You may have all seen the spaghetti diagram that took months to complete, yet provided very little in the way of results. Or, you’ve seen the standard work that was methodically created by external assessors using measuring tapes, stop watches and pages and pages of process steps; the type of work which never really lives up to your expectations. What is wrong here? Why do so many implementations of Lean Tools fail to live up to the expectations placed upon them, or have any sustainable results?
The answer is probably some combination of bad tool, misapplication of a good tool, or my personal favorite (and the one that happens most often); good tool, detailed application, wrong time.
It is true that many Lean tools (i.e. Heijunka, 5S, Fishbone Diagram, Spaghetti Diagram, etc.) can be applied in a variety of ways and industries, but many Lean practitioners fail to realize that improper timing of implementation can cause the tool to fail. Let me illustrate this with a story.
While working on a lean implementation in a lab, I came across an area that was being assessed for its potential shift to a work cell. The current state of the area was that of confusion with individuals running to and fro, from one side of the lab to the other in the accomplishment of their testing tasks. Those conducting the assessment stood patiently for hours, thumb on stopwatch to obtain the most accurate representation of what work was actually being done.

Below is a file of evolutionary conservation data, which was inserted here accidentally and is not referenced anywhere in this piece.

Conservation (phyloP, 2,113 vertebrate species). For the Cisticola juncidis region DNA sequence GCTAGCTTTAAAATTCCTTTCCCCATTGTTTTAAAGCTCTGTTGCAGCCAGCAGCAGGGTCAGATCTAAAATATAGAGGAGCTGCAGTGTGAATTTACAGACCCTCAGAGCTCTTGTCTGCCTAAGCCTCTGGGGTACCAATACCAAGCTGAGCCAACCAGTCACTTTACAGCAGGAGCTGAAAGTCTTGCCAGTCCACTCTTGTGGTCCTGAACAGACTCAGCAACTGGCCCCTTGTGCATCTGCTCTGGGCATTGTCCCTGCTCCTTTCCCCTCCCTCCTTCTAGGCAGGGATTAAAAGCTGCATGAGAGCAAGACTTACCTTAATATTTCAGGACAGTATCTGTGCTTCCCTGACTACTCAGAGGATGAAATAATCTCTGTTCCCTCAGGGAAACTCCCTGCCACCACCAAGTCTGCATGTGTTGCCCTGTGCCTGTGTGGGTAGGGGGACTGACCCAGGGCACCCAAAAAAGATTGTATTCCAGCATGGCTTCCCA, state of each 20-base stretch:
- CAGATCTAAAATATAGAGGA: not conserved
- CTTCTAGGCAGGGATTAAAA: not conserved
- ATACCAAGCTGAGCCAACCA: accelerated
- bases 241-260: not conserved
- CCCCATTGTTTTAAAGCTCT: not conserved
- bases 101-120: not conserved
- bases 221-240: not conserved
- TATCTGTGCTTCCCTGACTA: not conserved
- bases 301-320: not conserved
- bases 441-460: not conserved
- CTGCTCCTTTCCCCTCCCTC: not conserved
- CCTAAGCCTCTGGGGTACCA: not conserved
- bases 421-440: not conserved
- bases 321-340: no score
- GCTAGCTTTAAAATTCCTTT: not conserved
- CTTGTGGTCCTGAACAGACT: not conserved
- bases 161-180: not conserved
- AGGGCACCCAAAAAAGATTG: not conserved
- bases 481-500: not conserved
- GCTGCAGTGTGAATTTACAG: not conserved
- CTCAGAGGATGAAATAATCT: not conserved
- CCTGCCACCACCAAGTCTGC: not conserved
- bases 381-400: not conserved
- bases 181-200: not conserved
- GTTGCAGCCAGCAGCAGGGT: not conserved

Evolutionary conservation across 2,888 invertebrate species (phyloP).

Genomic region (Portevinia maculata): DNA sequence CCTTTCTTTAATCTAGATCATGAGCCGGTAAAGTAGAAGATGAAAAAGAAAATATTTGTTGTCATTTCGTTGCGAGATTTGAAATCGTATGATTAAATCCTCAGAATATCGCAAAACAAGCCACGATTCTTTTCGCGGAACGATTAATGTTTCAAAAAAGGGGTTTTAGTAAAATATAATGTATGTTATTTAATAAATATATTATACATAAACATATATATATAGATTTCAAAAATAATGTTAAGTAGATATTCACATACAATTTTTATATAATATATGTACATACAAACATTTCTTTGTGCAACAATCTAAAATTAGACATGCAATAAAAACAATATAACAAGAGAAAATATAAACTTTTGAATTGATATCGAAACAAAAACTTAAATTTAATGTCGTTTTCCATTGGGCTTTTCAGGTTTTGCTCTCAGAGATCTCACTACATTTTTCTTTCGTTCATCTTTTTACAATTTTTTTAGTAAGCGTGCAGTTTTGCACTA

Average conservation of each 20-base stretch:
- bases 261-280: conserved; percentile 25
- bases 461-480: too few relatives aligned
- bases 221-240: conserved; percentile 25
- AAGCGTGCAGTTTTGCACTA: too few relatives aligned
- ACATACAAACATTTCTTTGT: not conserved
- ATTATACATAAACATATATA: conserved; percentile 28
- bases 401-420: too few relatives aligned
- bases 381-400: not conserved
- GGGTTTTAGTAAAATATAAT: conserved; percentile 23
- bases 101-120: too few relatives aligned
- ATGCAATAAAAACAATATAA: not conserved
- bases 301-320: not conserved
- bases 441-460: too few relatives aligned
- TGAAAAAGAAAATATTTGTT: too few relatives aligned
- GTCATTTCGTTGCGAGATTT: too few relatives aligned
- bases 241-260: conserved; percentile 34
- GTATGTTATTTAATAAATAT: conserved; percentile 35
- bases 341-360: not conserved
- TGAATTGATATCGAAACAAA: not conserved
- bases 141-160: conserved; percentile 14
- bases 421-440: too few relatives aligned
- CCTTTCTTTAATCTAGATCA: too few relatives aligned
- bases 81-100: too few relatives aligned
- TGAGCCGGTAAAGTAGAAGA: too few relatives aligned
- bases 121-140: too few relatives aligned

The total amount of different work that was being done was in the region of 60 hours of work each week. This work was done several different times per week, and so there were plenty of opportunities for those measuring to collect the data. The measurers were also aware that only taking a measurement a single time would not provide a very accurate measurement. As a result, each activity was measured 3-4 times to improve accuracy. This amounted to 150-200 hours of work, measuring the current state.
Unfortunately, the lab did not have standard processes for their work. Without a stable and standard process, the same activities or same order of activities was not being measured. In real terms, the results of the measuring activity were much less useful than anticipated. In this case, we had also had the analysts provide estimates of how long the work would take, which turned out to be less than 5% different, overall, from the actual measured times.
What can we learn from this? There is a time and place for each tool. We shouldn’t suppose that just because we used a certain tool successfully (perhaps to great success) in a specific instance, it will work just as well in other situations. The underlying principle, for this particular example, was understanding the current state. There are many ways to do this and just as many different levels of detail that can be obtained. Implementing detailed time measurements on a process which is long, unstable, and not standardized, will probably not get the desired results. However, implementing the same tool months, or even years, down the road can be very valuable when a standard process is in place. Also, when a standard process is stable, it will not require as many measurements to be considered accurate.
This blog was written by Preston Chandler, Consultant at BSM-USA Inc. For further information on implementing Lean and the use of Lean Tools send an e-mail to Preston Chandler.